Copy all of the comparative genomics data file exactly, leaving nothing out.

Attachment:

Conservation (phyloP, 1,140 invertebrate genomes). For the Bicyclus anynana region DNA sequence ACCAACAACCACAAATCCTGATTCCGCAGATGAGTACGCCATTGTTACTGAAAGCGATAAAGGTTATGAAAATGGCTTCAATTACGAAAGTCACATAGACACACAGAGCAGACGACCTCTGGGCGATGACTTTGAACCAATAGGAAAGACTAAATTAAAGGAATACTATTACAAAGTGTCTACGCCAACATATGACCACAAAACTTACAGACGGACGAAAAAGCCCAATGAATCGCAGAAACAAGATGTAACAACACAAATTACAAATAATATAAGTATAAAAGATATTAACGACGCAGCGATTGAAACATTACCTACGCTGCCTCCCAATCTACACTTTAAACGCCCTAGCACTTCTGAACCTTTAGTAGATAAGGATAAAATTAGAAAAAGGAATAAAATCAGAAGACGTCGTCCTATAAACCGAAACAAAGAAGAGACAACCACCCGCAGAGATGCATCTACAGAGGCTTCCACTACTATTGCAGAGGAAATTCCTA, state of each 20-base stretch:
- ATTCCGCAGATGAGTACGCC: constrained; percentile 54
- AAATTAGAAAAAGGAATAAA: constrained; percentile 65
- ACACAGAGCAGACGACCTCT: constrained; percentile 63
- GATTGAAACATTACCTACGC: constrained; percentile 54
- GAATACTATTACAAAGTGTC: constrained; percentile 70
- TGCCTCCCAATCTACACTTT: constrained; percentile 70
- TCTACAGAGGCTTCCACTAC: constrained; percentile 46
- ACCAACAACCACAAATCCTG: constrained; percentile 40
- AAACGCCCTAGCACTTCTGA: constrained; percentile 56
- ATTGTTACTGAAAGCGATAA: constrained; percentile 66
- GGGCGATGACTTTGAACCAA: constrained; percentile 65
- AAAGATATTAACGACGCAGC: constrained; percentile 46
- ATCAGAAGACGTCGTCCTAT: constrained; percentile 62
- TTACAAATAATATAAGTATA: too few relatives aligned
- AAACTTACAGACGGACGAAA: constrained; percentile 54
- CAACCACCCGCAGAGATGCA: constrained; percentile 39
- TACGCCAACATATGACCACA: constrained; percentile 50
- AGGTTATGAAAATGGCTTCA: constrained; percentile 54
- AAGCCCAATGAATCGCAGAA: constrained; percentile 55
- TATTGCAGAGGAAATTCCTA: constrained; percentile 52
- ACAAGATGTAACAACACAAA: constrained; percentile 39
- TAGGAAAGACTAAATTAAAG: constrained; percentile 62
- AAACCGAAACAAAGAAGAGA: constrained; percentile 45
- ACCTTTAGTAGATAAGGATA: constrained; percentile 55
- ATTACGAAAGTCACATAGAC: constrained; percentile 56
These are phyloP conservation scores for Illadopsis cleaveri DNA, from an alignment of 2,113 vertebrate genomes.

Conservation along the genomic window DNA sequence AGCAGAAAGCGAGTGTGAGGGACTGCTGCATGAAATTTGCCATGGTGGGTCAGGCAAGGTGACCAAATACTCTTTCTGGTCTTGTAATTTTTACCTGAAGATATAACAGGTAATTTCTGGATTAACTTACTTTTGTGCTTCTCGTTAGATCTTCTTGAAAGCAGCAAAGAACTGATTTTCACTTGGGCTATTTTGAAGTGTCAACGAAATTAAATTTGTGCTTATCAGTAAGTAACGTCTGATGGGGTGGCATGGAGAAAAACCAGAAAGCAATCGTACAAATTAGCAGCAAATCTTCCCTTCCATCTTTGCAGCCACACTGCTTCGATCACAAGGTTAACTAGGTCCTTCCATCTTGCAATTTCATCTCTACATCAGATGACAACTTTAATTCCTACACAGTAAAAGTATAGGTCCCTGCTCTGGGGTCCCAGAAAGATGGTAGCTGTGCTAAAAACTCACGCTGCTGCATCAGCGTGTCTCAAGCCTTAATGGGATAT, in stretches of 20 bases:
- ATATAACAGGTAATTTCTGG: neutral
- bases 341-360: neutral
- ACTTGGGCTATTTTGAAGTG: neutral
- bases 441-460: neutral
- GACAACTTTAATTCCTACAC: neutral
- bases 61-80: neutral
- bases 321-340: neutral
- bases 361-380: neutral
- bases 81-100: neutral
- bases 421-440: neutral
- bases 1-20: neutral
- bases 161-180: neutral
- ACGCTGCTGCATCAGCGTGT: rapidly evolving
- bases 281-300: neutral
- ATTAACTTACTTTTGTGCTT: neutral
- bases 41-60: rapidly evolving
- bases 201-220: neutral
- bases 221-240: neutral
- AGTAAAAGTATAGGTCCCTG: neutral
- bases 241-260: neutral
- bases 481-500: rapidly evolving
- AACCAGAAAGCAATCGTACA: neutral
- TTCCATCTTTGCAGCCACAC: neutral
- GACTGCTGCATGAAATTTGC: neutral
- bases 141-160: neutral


Conservation (phyloP, 1,140 invertebrate genomes). For the Bicyclus anynana region DNA sequence ACCAACAACCACAAATCCTGATTCCGCAGATGAGTACGCCATTGTTACTGAAAGCGATAAAGGTTATGAAAATGGCTTCAATTACGAAAGTCACATAGACACACAGAGCAGACGACCTCTGGGCGATGACTTTGAACCAATAGGAAAGACTAAATTAAAGGAATACTATTACAAAGTGTCTACGCCAACATATGACCACAAAACTTACAGACGGACGAAAAAGCCCAATGAATCGCAGAAACAAGATGTAACAACACAAATTACAAATAATATAAGTATAAAAGATATTAACGACGCAGCGATTGAAACATTACCTACGCTGCCTCCCAATCTACACTTTAAACGCCCTAGCACTTCTGAACCTTTAGTAGATAAGGATAAAATTAGAAAAAGGAATAAAATCAGAAGACGTCGTCCTATAAACCGAAACAAAGAAGAGACAACCACCCGCAGAGATGCATCTACAGAGGCTTCCACTACTATTGCAGAGGAAATTCCTA, state of each 20-base stretch:
- ATTCCGCAGATGAGTACGCC: constrained; percentile 54
- AAATTAGAAAAAGGAATAAA: constrained; percentile 65
- ACACAGAGCAGACGACCTCT: constrained; percentile 63
- GATTGAAACATTACCTACGC: constrained; percentile 54
- GAATACTATTACAAAGTGTC: constrained; percentile 70
- TGCCTCCCAATCTACACTTT: constrained; percentile 70
- TCTACAGAGGCTTCCACTAC: constrained; percentile 46
- ACCAACAACCACAAATCCTG: constrained; percentile 40
- AAACGCCCTAGCACTTCTGA: constrained; percentile 56
- ATTGTTACTGAAAGCGATAA: constrained; percentile 66
- GGGCGATGACTTTGAACCAA: constrained; percentile 65
- AAAGATATTAACGACGCAGC: constrained; percentile 46
- ATCAGAAGACGTCGTCCTAT: constrained; percentile 62
- TTACAAATAATATAAGTATA: too few relatives aligned
- AAACTTACAGACGGACGAAA: constrained; percentile 54
- CAACCACCCGCAGAGATGCA: constrained; percentile 39
- TACGCCAACATATGACCACA: constrained; percentile 50
- AGGTTATGAAAATGGCTTCA: constrained; percentile 54
- AAGCCCAATGAATCGCAGAA: constrained; percentile 55
- TATTGCAGAGGAAATTCCTA: constrained; percentile 52
- ACAAGATGTAACAACACAAA: constrained; percentile 39
- TAGGAAAGACTAAATTAAAG: constrained; percentile 62
- AAACCGAAACAAAGAAGAGA: constrained; percentile 45
- ACCTTTAGTAGATAAGGATA: constrained; percentile 55
- ATTACGAAAGTCACATAGAC: constrained; percentile 56
These are phyloP conservation scores for Illadopsis cleaveri DNA, from an alignment of 2,113 vertebrate genomes.

Conservation along the genomic window DNA sequence AGCAGAAAGCGAGTGTGAGGGACTGCTGCATGAAATTTGCCATGGTGGGTCAGGCAAGGTGACCAAATACTCTTTCTGGTCTTGTAATTTTTACCTGAAGATATAACAGGTAATTTCTGGATTAACTTACTTTTGTGCTTCTCGTTAGATCTTCTTGAAAGCAGCAAAGAACTGATTTTCACTTGGGCTATTTTGAAGTGTCAACGAAATTAAATTTGTGCTTATCAGTAAGTAACGTCTGATGGGGTGGCATGGAGAAAAACCAGAAAGCAATCGTACAAATTAGCAGCAAATCTTCCCTTCCATCTTTGCAGCCACACTGCTTCGATCACAAGGTTAACTAGGTCCTTCCATCTTGCAATTTCATCTCTACATCAGATGACAACTTTAATTCCTACACAGTAAAAGTATAGGTCCCTGCTCTGGGGTCCCAGAAAGATGGTAGCTGTGCTAAAAACTCACGCTGCTGCATCAGCGTGTCTCAAGCCTTAATGGGATAT, in stretches of 20 bases:
- ATATAACAGGTAATTTCTGG: neutral
- bases 341-360: neutral
- ACTTGGGCTATTTTGAAGTG: neutral
- bases 441-460: neutral
- GACAACTTTAATTCCTACAC: neutral
- bases 61-80: neutral
- bases 321-340: neutral
- bases 361-380: neutral
- bases 81-100: neutral
- bases 421-440: neutral
- bases 1-20: neutral
- bases 161-180: neutral
- ACGCTGCTGCATCAGCGTGT: rapidly evolving
- bases 281-300: neutral
- ATTAACTTACTTTTGTGCTT: neutral
- bases 41-60: rapidly evolving
- bases 201-220: neutral
- bases 221-240: neutral
- AGTAAAAGTATAGGTCCCTG: neutral
- bases 241-260: neutral
- bases 481-500: rapidly evolving
- AACCAGAAAGCAATCGTACA: neutral
- TTCCATCTTTGCAGCCACAC: neutral
- GACTGCTGCATGAAATTTGC: neutral
- bases 141-160: neutral